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Spallation Neutron Source Begins Producing

A jubilant gathering of Spallation Neutron Source team members watched in the control room Friday, April 28, as the SNS generated its first neutrons. The Department of Energy facility, located at Oak Ridge National Laboratory, will be the world's top destination for neutron research. Image credit: ORNL
by Staff Writers
Oak Ridge TN (SPX) May 02, 2006
The Spallation Neutron Source has generated its first neutrons last Friday, the Department of Energy announced Monday. A pulse of protons from the SNS accelerator complex, traveling at nearly the speed of light, struck its target and spalled, or scattered, neutrons from the nuclei of mercury circulating inside the target.

Scientists recorded the neutron emissions on equipment specially installed for the commissioning.

The SNS was designed to study a broad range of materials, from superconducting metals to biological tissues. It will operate as a user facility that each year will enable 2,000 researchers from the United States and abroad to study the science of materials that form the basis for new technologies in energy, telecommunications, manufacturing, transportation, information technology, biotechnology and health, the department said in a statement.

The SNS operated initially at much lower power than its 1.4 megawatt design level, but the target was struck by trillions of protons, generating the first of what will become the world's most intense beams of neutrons for materials research.

"These first neutrons are representative of the technological breakthroughs required to establish the SNS as the world's leading facility for neutron research," said Thom Mason, the SNS director. "We took on the challenges and technical risks involved in designing and delivering the linac (linear accelerator), ring and target because we knew how much the scientific user community would benefit from the results."

The SNS mercury target is the first of its kind. Researchers chose mercury for the medium because, as a relatively heavy element, it is rich in neutrons. Mercury also has the capacity to absorb the powerful pulses from the linac and accumulator ring.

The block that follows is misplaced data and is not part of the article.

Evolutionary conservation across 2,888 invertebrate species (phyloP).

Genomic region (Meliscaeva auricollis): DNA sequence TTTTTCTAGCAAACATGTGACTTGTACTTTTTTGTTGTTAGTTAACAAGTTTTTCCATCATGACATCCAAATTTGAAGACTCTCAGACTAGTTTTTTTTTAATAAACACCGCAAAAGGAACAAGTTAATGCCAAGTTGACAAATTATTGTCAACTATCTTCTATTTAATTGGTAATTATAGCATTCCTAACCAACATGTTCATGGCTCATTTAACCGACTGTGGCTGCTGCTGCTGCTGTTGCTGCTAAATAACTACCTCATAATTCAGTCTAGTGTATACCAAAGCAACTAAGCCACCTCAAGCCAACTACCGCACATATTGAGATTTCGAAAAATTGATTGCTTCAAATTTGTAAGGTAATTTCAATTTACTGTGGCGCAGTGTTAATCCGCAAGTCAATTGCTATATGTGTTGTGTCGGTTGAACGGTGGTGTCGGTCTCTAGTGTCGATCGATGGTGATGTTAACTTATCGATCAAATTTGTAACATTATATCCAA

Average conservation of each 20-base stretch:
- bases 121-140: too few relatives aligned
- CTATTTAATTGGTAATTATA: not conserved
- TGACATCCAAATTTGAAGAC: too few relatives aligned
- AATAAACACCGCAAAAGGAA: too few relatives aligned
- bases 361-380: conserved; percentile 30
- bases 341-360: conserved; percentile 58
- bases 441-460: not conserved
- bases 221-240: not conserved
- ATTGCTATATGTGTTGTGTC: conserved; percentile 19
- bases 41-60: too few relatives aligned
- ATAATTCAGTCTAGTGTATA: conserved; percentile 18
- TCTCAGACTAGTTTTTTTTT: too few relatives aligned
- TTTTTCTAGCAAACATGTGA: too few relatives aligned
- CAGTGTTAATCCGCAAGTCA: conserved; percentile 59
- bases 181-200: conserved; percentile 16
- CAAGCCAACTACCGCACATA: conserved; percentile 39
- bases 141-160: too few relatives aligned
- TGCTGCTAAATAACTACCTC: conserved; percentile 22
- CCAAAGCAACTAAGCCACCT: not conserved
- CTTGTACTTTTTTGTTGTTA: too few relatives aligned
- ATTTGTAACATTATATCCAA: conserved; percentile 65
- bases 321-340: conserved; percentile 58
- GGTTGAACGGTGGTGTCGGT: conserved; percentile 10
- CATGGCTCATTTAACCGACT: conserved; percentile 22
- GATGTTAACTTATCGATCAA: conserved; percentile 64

Conventional target materials such as tungsten require cooling with water, which limits power and intensity.

The $1.4 billion facility will produce about eight times the beam power of the world's currently leading pulsed spallation source. This increase in power, when combined with the advanced instrument technology developed at SNS, is intended to give researchers a net improvement in measured neutron beam intensity of factors of 50 to 100.

The SNS was commissioned in stages, beginning with the 1,000-foot linac's front end and continuing through its warm and cold linac sections to the accumulator ring and, now, the target station, which will direct neutrons eventually to 24 highly specialized instruments. A power upgrade and second target station are already in the conceptual stages.

Operating with more than 100,000 separate and interdependent parts, the SNS is the product of a collaboration among six DOE national laboratories, including Lawrence Berkeley, which was responsible for the front-end system that generates the proton beam; Los Alamos and Thomas Jefferson, which designed and built the room-temperature and superconducting sections of the linac; Brookhaven, which designed the accumulator ring; Argonne, which was responsible for the initial suite of scientific instrumentation, and ORNL, which designed and built the target station and is responsible for operating the SNS.

Research conducted at the SNS will lay the groundwork for the next generation of materials research. Scientists think the facility, located at Oak Ridge National Laboratory, will greatly improve the ability to understand the structure of materials.

The knowledge could lead to innovations such as stronger and lighter airplanes, a new generation of batteries and fuel cells, and time-released drugs that target a specific body organ.

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Space Telescopes Probe Secrets Of Fossil Galaxy Clusters
Birmingham, United Kingdom (SPX) Apr 27, 2006
Astronomers using ESA's XMM-Newton and NASA's Chandra space telescopes have discovered further evidence that dark matter permeates and dominates the behavior of a particular type of galaxy cluster called a fossil group.

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